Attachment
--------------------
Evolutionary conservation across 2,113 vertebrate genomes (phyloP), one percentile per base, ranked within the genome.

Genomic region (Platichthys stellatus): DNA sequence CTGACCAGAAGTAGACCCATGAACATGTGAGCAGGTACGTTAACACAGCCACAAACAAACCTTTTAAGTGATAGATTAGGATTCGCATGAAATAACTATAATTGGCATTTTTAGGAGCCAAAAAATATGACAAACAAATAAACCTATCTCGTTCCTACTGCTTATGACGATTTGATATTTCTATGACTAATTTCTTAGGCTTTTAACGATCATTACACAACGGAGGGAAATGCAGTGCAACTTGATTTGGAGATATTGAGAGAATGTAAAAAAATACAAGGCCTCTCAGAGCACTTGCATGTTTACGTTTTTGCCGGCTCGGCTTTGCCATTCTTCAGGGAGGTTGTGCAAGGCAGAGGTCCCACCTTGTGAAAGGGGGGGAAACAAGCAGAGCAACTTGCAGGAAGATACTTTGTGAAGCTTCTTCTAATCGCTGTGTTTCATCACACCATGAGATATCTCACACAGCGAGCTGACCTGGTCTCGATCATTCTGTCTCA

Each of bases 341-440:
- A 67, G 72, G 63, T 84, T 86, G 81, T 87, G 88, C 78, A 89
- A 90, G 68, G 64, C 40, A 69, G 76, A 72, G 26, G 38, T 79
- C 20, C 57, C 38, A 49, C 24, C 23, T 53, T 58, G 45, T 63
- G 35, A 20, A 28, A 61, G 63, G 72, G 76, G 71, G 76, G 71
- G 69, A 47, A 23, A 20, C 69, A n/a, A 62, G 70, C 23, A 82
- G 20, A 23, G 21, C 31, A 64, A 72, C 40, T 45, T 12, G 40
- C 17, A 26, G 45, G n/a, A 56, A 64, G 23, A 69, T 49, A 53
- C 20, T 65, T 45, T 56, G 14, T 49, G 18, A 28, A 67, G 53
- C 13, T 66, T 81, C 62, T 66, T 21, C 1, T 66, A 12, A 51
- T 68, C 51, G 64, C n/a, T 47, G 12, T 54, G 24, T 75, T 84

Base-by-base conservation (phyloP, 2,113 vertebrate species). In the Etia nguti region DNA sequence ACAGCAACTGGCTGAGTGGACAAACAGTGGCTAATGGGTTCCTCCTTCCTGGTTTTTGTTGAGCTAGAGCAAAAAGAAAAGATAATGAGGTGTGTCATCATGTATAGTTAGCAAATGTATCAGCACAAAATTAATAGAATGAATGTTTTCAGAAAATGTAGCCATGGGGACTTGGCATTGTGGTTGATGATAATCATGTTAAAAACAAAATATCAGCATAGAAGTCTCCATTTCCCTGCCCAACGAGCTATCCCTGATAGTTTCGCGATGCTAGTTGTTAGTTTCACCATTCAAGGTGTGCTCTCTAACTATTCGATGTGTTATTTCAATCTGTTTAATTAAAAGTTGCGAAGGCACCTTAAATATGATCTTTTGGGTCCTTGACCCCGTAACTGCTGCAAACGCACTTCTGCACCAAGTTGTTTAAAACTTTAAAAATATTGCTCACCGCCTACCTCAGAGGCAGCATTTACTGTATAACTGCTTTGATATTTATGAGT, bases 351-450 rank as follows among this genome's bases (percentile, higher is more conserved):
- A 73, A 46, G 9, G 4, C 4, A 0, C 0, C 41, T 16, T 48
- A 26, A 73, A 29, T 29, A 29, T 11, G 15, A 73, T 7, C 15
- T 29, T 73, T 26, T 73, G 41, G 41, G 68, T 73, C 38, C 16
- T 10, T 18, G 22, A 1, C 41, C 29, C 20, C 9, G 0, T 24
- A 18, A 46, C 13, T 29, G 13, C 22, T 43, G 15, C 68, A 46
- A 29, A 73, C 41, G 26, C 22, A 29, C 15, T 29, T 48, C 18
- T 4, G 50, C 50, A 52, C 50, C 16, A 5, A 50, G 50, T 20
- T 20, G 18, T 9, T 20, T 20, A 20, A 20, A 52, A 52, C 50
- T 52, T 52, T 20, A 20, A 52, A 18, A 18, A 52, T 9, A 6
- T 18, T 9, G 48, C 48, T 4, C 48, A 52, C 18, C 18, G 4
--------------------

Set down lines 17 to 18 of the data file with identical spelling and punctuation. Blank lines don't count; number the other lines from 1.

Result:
- T 29, T 73, T 26, T 73, G 41, G 41, G 68, T 73, C 38, C 16
- T 10, T 18, G 22, A 1, C 41, C 29, C 20, C 9, G 0, T 24